Hill Street Blues on line

Yep. Amid drivel like Charlie's Angels and Flipper, http://www.hulu.com has the first season of Hill Street Blues available for on line viewing. The claim of limited commercial
interruptions is accurate.
Winner of numerous awards, and bestowed with critical acclaim, it was, perhaps. too much for the average TV viewer. But, for the person looking for more than a typical drama where action was the main point, who could keep track of 13 major characters (14 after Ed Marinaro joined late in the season), multiple simultaneous story lines, and didn't expect a complete wrap in 30 or 60 minutes, it was ideal.
Careful listening was required. Unlike typical practice, actors often didn't speak their lines while perfectly framed in the picture, or with cutaways to follow the conversation. Instead, the camera followed the actors around, or the actors walked through the camera view, or sometimes just turned their backs on it. This was one of the first shows to use this technique, and I remember watching one of the early episodes and being struck by the feeling of being in the scene.
Roll call, with Sgt. Esterhaus trying to disseminate important information - along with information that wasn't important but which someone above him thought was - felt just like the pre-shift meeting at any blue collar job. Some people tried to catch a few extra winks, some were fighting off their hangover, and then there were the wretched bright eyed and joyful in the morning types, munching their carry out breakfasts between quips. America still had a lot of blue collar jobs back then, with meetings just like roll call, lacking only, erroneously, the admonition "be careful out there".
But the real tingle, for those who know what they're seeing means, is watching the Dodge Grand Monacos move in the title sequence. The blue door goes up, and out blasts a real full sized Dodge, a world away from the wimpy Tauruses or tippy Explorers chosen by today's police departments.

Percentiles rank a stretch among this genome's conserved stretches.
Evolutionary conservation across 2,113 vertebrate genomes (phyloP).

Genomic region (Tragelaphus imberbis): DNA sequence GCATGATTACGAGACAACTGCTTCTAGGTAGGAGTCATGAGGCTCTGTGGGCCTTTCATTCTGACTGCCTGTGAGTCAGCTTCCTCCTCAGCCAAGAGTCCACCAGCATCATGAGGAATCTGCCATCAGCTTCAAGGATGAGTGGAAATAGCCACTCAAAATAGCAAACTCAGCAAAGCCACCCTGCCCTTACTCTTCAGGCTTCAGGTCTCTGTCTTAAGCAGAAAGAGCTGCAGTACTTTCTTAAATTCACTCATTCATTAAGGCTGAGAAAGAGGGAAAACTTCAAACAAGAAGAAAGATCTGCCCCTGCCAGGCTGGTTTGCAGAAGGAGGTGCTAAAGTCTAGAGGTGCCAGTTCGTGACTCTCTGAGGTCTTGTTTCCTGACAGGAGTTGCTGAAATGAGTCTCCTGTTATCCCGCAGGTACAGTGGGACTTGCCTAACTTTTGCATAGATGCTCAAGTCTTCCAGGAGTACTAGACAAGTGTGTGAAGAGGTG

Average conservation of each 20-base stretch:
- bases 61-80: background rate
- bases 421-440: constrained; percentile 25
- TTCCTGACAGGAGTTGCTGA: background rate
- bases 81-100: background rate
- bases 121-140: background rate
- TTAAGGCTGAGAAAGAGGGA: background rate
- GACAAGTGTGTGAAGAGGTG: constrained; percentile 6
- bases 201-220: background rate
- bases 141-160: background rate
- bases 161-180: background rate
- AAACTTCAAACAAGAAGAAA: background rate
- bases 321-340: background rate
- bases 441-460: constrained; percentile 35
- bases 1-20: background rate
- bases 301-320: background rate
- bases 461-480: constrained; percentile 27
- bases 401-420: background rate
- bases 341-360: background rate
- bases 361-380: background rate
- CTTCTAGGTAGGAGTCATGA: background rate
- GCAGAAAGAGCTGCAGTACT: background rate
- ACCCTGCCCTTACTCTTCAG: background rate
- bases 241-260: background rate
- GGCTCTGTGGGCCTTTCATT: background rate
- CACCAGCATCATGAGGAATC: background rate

The big Dodge hits a bump, and settles down after one cycle. where a civilian Impala or LTD of the era would stagger and fall to its knees like a rat slapped by Hulk Hogan. At near 5000 pounds in police trim, the Dodges do power slides and stay almost flat, a move that would have had even the police versions of the Impala or LTD chunking their tires.
And watching real police cars blast through the streets of an aging rust belt city - where people did real work, not just push electrons around - somehow seems about as right as things can be. I think I'll buy one of those torsion barred road hog Mopars - I drove them as late as the 90s - if gas ever drops to $2.00 a gallon.
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edward snipped-for-privacy@nospam.yahoo.com.invalid says...

Yea, but... well, OK.

I like the square Impalas, 85 or so. Just the right size, and nice and soft and quiet. Just gotta drive like an old lady!

Ed, I never figured you for a romantic. (PS... moving electrons for a living isn't even the future anymore, its the now.)
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